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Kalipedia, he prophesied, would soon be generally adopted..
- James Joyce, Ulysses

I cannot find any information about this word! It doesn't help that there appears to be a Spanish online encyclopedia of the same name. What does Kalipedia mean in this context? It sounds as if it's an ideology or way of doing things perhaps?

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3 Answers 3

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Joyce is famous for his neologisms and Kalipedia is one such. The entire sentence reads:

Kalipedia, he prophesied, would soon be generally adopted and all the graces of life, genuinely good music, agreeable literature, light philosophy, instructive pictures, plastercast reproductions of the classical statues such as Venus and Apollo, artistic coloured photographs of prize babies, all these little attentions would enable ladies who were in a particular condition to pass the intervening months in a most enjoyable manner.

The word is constructed from the Greek kali (meaning beauty, as in calligraphy) and paedia (meaning education) and could be construed to mean education through beauty or perhaps enrichment through beauty. Joyce (or his character, Mr. Mulligan) very likely derived the word from the Greek phrase, Kalos kagathos:

Kalos kagathos (Ancient Greek καλὸς κἀγαθός [kalos kaːɡatʰǒs]), of which kalokagathia (καλοκαγαθία) is the derived noun, is a phrase used by classical Greek writers to describe an ideal of personal conduct, especially in a military context. Its use is attested since Herodotus and the classical period. The phrase is adjectival, composed of two adjectives, καλός ("beautiful") and ἀγαθός ("good" or "virtuous"), the second of which is combined by crasis with καί "and" to form κἀγαθός. Werner Jaeger summarizes it as ”the chivalrous ideal of the complete human personality, harmonious in mind and body, foursquare in battle and speech, song and action”.

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    Completely satisfied by your answer and thrilled that others can now find it. Thanks!
    – fauxCoder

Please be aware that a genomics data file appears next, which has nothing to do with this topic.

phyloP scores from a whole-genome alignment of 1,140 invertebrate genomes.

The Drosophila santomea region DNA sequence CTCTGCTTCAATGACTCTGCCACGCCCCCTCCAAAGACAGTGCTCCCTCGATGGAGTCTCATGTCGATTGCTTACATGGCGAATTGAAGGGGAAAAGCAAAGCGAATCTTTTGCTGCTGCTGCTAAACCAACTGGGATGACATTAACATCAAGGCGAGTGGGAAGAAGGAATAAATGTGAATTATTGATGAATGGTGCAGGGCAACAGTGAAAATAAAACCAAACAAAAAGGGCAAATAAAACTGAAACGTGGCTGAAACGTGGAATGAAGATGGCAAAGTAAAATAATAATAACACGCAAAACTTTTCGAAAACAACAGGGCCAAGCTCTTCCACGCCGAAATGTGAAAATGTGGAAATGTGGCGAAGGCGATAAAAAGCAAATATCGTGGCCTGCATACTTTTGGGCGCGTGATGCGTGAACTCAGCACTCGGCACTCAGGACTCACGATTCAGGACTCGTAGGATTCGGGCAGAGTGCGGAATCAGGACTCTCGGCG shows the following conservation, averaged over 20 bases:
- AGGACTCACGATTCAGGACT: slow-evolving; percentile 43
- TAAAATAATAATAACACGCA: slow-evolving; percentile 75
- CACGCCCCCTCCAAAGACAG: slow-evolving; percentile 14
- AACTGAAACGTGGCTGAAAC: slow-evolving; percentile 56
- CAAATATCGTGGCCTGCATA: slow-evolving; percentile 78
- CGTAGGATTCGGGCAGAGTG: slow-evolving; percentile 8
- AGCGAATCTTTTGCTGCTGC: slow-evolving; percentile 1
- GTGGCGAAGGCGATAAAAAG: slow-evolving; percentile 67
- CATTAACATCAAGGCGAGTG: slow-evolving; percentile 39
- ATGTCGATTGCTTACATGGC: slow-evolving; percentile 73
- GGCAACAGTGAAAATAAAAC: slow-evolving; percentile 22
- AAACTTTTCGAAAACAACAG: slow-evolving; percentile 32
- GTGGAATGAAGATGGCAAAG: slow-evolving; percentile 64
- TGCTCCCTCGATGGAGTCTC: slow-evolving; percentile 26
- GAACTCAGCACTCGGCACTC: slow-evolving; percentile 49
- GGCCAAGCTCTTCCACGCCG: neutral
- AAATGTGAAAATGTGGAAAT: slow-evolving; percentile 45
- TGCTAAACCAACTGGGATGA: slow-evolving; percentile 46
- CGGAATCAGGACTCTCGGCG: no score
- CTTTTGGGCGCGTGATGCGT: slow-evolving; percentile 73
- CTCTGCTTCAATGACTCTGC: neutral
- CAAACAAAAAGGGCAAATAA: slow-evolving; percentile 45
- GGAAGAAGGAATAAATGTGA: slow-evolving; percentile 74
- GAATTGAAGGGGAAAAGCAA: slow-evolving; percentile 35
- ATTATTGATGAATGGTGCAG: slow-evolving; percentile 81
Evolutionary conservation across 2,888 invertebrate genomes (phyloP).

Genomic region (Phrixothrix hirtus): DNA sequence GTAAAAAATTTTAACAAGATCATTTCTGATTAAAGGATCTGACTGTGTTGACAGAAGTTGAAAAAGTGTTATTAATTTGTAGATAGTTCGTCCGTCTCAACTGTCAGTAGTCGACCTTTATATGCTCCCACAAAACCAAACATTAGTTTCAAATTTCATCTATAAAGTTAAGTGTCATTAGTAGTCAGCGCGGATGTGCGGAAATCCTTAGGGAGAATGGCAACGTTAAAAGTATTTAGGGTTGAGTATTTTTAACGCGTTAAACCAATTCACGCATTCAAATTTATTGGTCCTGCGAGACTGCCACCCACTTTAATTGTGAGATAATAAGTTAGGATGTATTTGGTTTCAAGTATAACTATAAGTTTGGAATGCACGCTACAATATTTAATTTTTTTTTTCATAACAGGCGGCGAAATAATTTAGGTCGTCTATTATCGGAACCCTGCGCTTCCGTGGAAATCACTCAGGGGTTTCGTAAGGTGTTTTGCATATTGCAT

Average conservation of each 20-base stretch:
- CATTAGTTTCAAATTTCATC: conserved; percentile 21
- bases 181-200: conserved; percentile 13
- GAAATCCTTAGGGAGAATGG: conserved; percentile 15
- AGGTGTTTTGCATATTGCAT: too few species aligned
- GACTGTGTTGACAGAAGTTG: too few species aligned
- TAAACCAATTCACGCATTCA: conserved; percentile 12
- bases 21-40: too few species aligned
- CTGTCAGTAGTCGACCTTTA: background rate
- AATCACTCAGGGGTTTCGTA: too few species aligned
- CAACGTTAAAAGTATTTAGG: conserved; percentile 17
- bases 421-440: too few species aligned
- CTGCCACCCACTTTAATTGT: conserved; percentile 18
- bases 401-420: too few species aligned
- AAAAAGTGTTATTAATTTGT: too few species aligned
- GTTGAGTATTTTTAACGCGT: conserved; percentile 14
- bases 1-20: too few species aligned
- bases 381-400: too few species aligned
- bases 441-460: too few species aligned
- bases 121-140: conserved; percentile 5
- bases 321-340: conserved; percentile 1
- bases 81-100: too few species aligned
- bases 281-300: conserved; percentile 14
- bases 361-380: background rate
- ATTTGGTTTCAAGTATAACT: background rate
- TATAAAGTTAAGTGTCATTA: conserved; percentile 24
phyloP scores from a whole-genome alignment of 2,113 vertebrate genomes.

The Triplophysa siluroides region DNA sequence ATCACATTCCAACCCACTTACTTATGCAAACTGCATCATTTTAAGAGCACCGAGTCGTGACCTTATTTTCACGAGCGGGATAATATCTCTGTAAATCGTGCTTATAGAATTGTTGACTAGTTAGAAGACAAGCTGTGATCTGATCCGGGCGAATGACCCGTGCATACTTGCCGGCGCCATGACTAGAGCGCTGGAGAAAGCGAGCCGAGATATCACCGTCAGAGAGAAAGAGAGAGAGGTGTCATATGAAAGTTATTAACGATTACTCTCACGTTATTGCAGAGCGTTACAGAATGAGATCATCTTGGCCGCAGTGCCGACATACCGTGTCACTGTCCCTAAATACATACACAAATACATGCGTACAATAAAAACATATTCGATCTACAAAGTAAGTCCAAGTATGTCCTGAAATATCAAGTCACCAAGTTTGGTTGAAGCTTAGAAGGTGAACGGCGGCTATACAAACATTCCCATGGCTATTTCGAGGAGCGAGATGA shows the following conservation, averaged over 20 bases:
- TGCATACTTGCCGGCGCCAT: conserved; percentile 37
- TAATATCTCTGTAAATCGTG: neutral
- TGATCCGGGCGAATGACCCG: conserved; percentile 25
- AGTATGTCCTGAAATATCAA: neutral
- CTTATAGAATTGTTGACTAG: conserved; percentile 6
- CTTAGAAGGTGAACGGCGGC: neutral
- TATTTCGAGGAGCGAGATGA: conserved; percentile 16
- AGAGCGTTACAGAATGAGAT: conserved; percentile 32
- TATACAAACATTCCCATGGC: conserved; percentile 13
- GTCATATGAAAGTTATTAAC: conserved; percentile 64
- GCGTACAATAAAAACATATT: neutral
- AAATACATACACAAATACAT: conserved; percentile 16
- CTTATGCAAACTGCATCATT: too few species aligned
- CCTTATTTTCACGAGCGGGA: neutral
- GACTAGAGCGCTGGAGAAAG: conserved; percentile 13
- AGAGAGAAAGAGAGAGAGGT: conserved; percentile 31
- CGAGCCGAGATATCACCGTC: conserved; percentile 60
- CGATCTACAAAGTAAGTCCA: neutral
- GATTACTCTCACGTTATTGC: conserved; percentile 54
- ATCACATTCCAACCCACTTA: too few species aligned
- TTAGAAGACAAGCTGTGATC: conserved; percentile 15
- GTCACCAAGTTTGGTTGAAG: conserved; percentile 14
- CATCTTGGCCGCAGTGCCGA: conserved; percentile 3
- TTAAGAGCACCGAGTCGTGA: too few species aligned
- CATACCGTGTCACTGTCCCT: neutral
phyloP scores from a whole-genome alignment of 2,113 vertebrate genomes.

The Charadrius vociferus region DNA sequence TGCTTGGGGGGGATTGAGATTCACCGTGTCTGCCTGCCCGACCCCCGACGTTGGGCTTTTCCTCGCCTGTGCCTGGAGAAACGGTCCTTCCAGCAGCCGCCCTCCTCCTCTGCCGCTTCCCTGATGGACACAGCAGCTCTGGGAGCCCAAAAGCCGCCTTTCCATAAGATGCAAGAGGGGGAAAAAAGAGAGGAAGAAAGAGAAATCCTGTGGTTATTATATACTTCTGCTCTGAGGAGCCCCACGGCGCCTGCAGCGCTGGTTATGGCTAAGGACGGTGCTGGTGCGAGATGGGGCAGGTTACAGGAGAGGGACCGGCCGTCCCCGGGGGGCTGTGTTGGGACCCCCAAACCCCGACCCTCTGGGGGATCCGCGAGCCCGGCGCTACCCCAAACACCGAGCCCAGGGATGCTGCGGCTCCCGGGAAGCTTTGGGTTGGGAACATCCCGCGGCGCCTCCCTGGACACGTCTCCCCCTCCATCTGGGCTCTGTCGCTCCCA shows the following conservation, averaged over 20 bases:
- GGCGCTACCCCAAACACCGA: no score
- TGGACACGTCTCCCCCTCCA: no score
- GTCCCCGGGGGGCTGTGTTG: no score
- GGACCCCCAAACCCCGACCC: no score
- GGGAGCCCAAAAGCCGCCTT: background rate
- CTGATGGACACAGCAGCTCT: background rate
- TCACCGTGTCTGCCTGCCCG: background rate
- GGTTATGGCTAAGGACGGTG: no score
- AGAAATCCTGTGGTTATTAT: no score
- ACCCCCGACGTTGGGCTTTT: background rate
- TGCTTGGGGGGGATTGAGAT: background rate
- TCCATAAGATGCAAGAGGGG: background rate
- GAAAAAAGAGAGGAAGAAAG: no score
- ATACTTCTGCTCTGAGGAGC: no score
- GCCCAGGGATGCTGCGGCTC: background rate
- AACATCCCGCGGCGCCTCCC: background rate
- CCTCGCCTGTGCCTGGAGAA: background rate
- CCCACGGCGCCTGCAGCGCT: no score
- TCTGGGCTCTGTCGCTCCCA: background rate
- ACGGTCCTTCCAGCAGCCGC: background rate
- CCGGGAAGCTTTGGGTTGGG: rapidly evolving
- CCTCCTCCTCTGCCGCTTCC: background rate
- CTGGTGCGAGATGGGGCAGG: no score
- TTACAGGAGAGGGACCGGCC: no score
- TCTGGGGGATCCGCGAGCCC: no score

Commented Mar 15, 2013 at 9:03
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    Kalos kagathos is the key to unlock the secret behind Kalipedia! +1 Great analysis! Commented Mar 15, 2013 at 9:05
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    Very good answer indeed, but I feel I must add another "kali-"derived word, "callipygous" (or "callipygian"). The second element is from "puge," or "buttocks." It's a great way to make a direct compliment to a woman which would otherwise earn a slap. Commented Mar 19, 2013 at 22:37
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I offer another possible meaning. The Dictionary of the Spanish Royal Acamedy defines "calipedia" as such:

calipedia. (Del gr. καλλιπαιδία). 1. f. Arte quimérica de procrear hijos hermosos.

Rough/literal translation: (From the Greek καλλιπαιδία) 1. Chimeric art of procreating beautiful children.

In this sense the suffix -pedia refers not to education, but to children, as in "pediatrics".

Whether Joyce intended this meaning, I cannot know, but perhaps one of you can attest as to which one would be more likely, if not plausible.

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  • An interesting discovery. Perhaps Joyce intended his neologism to be a pun?
    – fauxCoder
    Commented Jul 2, 2013 at 4:22
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    That does make more sense, given that the context (as quoted by coleopterist) is about pregnant women. Commented Jul 2, 2013 at 4:56
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Joyce (and the Spanish academy) spell it with one 'l' and not two - indicating that the word derives not from Greek κάλλος (beauty) but from καλός (good). And the rest of Joyce's paragraph is about "good" things not "beautiful".

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    Commented Oct 2, 2022 at 9:21
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    Commented Oct 2, 2022 at 10:31

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